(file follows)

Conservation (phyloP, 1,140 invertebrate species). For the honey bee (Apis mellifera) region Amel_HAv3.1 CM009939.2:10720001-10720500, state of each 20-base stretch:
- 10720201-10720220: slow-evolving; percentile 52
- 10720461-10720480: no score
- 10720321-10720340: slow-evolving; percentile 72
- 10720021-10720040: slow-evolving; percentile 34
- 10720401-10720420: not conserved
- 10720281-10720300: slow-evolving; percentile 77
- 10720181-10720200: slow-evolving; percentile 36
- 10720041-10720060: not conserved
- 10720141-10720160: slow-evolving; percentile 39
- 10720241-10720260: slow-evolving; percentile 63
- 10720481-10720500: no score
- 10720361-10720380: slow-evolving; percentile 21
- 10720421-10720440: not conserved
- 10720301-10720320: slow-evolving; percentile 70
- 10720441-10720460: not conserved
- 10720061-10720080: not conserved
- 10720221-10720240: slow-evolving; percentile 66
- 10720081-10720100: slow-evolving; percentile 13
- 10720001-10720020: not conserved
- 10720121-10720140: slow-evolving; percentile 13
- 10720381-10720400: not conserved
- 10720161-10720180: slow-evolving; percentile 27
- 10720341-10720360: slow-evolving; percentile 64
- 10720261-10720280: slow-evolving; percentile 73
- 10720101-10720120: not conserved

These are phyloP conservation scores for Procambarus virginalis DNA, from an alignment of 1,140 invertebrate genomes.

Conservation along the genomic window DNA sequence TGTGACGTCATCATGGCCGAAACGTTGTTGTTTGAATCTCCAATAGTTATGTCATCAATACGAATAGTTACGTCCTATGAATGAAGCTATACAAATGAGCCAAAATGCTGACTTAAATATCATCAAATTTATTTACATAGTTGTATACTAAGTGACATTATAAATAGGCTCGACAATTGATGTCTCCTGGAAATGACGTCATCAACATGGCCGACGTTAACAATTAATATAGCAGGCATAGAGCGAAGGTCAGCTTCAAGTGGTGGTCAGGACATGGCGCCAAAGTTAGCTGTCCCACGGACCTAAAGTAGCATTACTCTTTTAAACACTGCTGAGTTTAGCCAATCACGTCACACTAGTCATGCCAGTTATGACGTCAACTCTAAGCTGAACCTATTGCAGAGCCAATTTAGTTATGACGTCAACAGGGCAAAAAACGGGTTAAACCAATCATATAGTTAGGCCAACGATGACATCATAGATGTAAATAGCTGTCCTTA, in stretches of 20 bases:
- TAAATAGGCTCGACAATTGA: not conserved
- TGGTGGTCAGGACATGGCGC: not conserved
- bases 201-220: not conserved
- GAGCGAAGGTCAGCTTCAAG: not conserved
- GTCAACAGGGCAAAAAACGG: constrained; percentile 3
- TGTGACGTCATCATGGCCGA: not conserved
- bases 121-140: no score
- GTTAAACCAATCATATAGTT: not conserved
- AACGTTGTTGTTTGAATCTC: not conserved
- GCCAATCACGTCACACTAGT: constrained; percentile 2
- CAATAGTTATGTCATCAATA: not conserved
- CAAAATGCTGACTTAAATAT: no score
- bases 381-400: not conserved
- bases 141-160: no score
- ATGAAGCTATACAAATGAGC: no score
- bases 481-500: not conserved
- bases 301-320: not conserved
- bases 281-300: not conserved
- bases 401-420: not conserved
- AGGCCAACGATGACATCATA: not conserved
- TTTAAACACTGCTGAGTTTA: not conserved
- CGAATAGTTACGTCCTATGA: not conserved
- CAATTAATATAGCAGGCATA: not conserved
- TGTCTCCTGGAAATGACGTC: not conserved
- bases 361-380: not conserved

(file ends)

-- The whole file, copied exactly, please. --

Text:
Conservation (phyloP, 1,140 invertebrate species). For the honey bee (Apis mellifera) region Amel_HAv3.1 CM009939.2:10720001-10720500, state of each 20-base stretch:
- 10720201-10720220: slow-evolving; percentile 52
- 10720461-10720480: no score
- 10720321-10720340: slow-evolving; percentile 72
- 10720021-10720040: slow-evolving; percentile 34
- 10720401-10720420: not conserved
- 10720281-10720300: slow-evolving; percentile 77
- 10720181-10720200: slow-evolving; percentile 36
- 10720041-10720060: not conserved
- 10720141-10720160: slow-evolving; percentile 39
- 10720241-10720260: slow-evolving; percentile 63
- 10720481-10720500: no score
- 10720361-10720380: slow-evolving; percentile 21
- 10720421-10720440: not conserved
- 10720301-10720320: slow-evolving; percentile 70
- 10720441-10720460: not conserved
- 10720061-10720080: not conserved
- 10720221-10720240: slow-evolving; percentile 66
- 10720081-10720100: slow-evolving; percentile 13
- 10720001-10720020: not conserved
- 10720121-10720140: slow-evolving; percentile 13
- 10720381-10720400: not conserved
- 10720161-10720180: slow-evolving; percentile 27
- 10720341-10720360: slow-evolving; percentile 64
- 10720261-10720280: slow-evolving; percentile 73
- 10720101-10720120: not conserved

These are phyloP conservation scores for Procambarus virginalis DNA, from an alignment of 1,140 invertebrate genomes.

Conservation along the genomic window DNA sequence TGTGACGTCATCATGGCCGAAACGTTGTTGTTTGAATCTCCAATAGTTATGTCATCAATACGAATAGTTACGTCCTATGAATGAAGCTATACAAATGAGCCAAAATGCTGACTTAAATATCATCAAATTTATTTACATAGTTGTATACTAAGTGACATTATAAATAGGCTCGACAATTGATGTCTCCTGGAAATGACGTCATCAACATGGCCGACGTTAACAATTAATATAGCAGGCATAGAGCGAAGGTCAGCTTCAAGTGGTGGTCAGGACATGGCGCCAAAGTTAGCTGTCCCACGGACCTAAAGTAGCATTACTCTTTTAAACACTGCTGAGTTTAGCCAATCACGTCACACTAGTCATGCCAGTTATGACGTCAACTCTAAGCTGAACCTATTGCAGAGCCAATTTAGTTATGACGTCAACAGGGCAAAAAACGGGTTAAACCAATCATATAGTTAGGCCAACGATGACATCATAGATGTAAATAGCTGTCCTTA, in stretches of 20 bases:
- TAAATAGGCTCGACAATTGA: not conserved
- TGGTGGTCAGGACATGGCGC: not conserved
- bases 201-220: not conserved
- GAGCGAAGGTCAGCTTCAAG: not conserved
- GTCAACAGGGCAAAAAACGG: constrained; percentile 3
- TGTGACGTCATCATGGCCGA: not conserved
- bases 121-140: no score
- GTTAAACCAATCATATAGTT: not conserved
- AACGTTGTTGTTTGAATCTC: not conserved
- GCCAATCACGTCACACTAGT: constrained; percentile 2
- CAATAGTTATGTCATCAATA: not conserved
- CAAAATGCTGACTTAAATAT: no score
- bases 381-400: not conserved
- bases 141-160: no score
- ATGAAGCTATACAAATGAGC: no score
- bases 481-500: not conserved
- bases 301-320: not conserved
- bases 281-300: not conserved
- bases 401-420: not conserved
- AGGCCAACGATGACATCATA: not conserved
- TTTAAACACTGCTGAGTTTA: not conserved
- CGAATAGTTACGTCCTATGA: not conserved
- CAATTAATATAGCAGGCATA: not conserved
- TGTCTCCTGGAAATGACGTC: not conserved
- bases 361-380: not conserved